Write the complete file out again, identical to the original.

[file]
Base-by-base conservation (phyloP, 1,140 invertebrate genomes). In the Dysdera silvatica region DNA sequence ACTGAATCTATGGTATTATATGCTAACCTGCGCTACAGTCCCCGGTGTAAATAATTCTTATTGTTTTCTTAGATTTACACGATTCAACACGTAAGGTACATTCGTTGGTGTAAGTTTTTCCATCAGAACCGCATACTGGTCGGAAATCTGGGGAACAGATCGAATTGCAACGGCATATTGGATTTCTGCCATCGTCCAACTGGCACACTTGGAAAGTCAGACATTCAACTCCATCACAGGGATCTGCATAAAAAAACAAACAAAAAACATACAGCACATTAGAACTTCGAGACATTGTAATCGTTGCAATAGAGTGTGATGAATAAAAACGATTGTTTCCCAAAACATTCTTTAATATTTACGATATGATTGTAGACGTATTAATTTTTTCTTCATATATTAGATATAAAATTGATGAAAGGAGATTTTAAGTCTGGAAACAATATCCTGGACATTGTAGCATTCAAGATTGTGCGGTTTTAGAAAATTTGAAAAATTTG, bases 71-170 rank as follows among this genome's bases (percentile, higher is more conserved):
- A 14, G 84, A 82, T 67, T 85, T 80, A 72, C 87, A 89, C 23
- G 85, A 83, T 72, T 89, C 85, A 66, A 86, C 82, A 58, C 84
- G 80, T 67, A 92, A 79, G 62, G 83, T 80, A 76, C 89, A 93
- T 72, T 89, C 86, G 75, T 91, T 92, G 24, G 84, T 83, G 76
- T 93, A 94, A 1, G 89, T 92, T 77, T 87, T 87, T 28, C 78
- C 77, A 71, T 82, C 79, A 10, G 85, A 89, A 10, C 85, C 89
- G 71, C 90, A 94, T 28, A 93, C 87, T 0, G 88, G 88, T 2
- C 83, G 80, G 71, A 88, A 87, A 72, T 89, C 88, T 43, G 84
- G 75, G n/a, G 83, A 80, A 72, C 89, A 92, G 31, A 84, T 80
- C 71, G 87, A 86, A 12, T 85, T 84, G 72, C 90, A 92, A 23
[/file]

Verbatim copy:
Base-by-base conservation (phyloP, 1,140 invertebrate genomes). In the Dysdera silvatica region DNA sequence ACTGAATCTATGGTATTATATGCTAACCTGCGCTACAGTCCCCGGTGTAAATAATTCTTATTGTTTTCTTAGATTTACACGATTCAACACGTAAGGTACATTCGTTGGTGTAAGTTTTTCCATCAGAACCGCATACTGGTCGGAAATCTGGGGAACAGATCGAATTGCAACGGCATATTGGATTTCTGCCATCGTCCAACTGGCACACTTGGAAAGTCAGACATTCAACTCCATCACAGGGATCTGCATAAAAAAACAAACAAAAAACATACAGCACATTAGAACTTCGAGACATTGTAATCGTTGCAATAGAGTGTGATGAATAAAAACGATTGTTTCCCAAAACATTCTTTAATATTTACGATATGATTGTAGACGTATTAATTTTTTCTTCATATATTAGATATAAAATTGATGAAAGGAGATTTTAAGTCTGGAAACAATATCCTGGACATTGTAGCATTCAAGATTGTGCGGTTTTAGAAAATTTGAAAAATTTG, bases 71-170 rank as follows among this genome's bases (percentile, higher is more conserved):
- A 14, G 84, A 82, T 67, T 85, T 80, A 72, C 87, A 89, C 23
- G 85, A 83, T 72, T 89, C 85, A 66, A 86, C 82, A 58, C 84
- G 80, T 67, A 92, A 79, G 62, G 83, T 80, A 76, C 89, A 93
- T 72, T 89, C 86, G 75, T 91, T 92, G 24, G 84, T 83, G 76
- T 93, A 94, A 1, G 89, T 92, T 77, T 87, T 87, T 28, C 78
- C 77, A 71, T 82, C 79, A 10, G 85, A 89, A 10, C 85, C 89
- G 71, C 90, A 94, T 28, A 93, C 87, T 0, G 88, G 88, T 2
- C 83, G 80, G 71, A 88, A 87, A 72, T 89, C 88, T 43, G 84
- G 75, G n/a, G 83, A 80, A 72, C 89, A 92, G 31, A 84, T 80
- C 71, G 87, A 86, A 12, T 85, T 84, G 72, C 90, A 92, A 23